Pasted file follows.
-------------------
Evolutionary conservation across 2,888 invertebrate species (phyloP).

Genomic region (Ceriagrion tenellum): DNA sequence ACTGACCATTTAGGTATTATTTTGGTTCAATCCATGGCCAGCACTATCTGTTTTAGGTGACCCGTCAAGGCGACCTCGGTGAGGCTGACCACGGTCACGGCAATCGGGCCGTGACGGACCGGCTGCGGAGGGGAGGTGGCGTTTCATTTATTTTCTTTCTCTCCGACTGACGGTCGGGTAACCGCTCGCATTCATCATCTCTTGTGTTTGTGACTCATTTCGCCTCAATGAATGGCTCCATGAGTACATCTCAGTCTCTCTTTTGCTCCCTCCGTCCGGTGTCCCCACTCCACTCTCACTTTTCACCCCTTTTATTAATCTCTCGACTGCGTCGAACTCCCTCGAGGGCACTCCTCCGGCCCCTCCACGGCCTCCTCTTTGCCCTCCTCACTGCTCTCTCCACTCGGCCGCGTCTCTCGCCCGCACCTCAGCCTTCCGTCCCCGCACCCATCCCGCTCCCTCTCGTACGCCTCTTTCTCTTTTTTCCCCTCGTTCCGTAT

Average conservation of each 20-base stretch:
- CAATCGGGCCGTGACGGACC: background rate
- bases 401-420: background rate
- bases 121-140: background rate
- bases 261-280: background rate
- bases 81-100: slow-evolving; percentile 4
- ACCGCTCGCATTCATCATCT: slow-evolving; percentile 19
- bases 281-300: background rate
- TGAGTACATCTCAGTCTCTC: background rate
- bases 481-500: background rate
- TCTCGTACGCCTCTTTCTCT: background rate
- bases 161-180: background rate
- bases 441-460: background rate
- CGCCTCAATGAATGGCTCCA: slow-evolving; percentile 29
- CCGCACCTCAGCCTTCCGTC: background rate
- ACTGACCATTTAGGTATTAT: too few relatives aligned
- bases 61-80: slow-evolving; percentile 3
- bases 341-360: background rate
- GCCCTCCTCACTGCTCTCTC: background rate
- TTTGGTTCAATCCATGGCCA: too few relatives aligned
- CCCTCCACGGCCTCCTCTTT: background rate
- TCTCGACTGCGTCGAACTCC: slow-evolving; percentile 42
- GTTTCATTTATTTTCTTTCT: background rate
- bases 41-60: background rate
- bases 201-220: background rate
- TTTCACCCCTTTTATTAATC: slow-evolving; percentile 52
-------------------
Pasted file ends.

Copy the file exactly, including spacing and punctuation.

Evolutionary conservation across 2,888 invertebrate species (phyloP).

Genomic region (Ceriagrion tenellum): DNA sequence ACTGACCATTTAGGTATTATTTTGGTTCAATCCATGGCCAGCACTATCTGTTTTAGGTGACCCGTCAAGGCGACCTCGGTGAGGCTGACCACGGTCACGGCAATCGGGCCGTGACGGACCGGCTGCGGAGGGGAGGTGGCGTTTCATTTATTTTCTTTCTCTCCGACTGACGGTCGGGTAACCGCTCGCATTCATCATCTCTTGTGTTTGTGACTCATTTCGCCTCAATGAATGGCTCCATGAGTACATCTCAGTCTCTCTTTTGCTCCCTCCGTCCGGTGTCCCCACTCCACTCTCACTTTTCACCCCTTTTATTAATCTCTCGACTGCGTCGAACTCCCTCGAGGGCACTCCTCCGGCCCCTCCACGGCCTCCTCTTTGCCCTCCTCACTGCTCTCTCCACTCGGCCGCGTCTCTCGCCCGCACCTCAGCCTTCCGTCCCCGCACCCATCCCGCTCCCTCTCGTACGCCTCTTTCTCTTTTTTCCCCTCGTTCCGTAT

Average conservation of each 20-base stretch:
- CAATCGGGCCGTGACGGACC: background rate
- bases 401-420: background rate
- bases 121-140: background rate
- bases 261-280: background rate
- bases 81-100: slow-evolving; percentile 4
- ACCGCTCGCATTCATCATCT: slow-evolving; percentile 19
- bases 281-300: background rate
- TGAGTACATCTCAGTCTCTC: background rate
- bases 481-500: background rate
- TCTCGTACGCCTCTTTCTCT: background rate
- bases 161-180: background rate
- bases 441-460: background rate
- CGCCTCAATGAATGGCTCCA: slow-evolving; percentile 29
- CCGCACCTCAGCCTTCCGTC: background rate
- ACTGACCATTTAGGTATTAT: too few relatives aligned
- bases 61-80: slow-evolving; percentile 3
- bases 341-360: background rate
- GCCCTCCTCACTGCTCTCTC: background rate
- TTTGGTTCAATCCATGGCCA: too few relatives aligned
- CCCTCCACGGCCTCCTCTTT: background rate
- TCTCGACTGCGTCGAACTCC: slow-evolving; percentile 42
- GTTTCATTTATTTTCTTTCT: background rate
- bases 41-60: background rate
- bases 201-220: background rate
- TTTCACCCCTTTTATTAATC: slow-evolving; percentile 52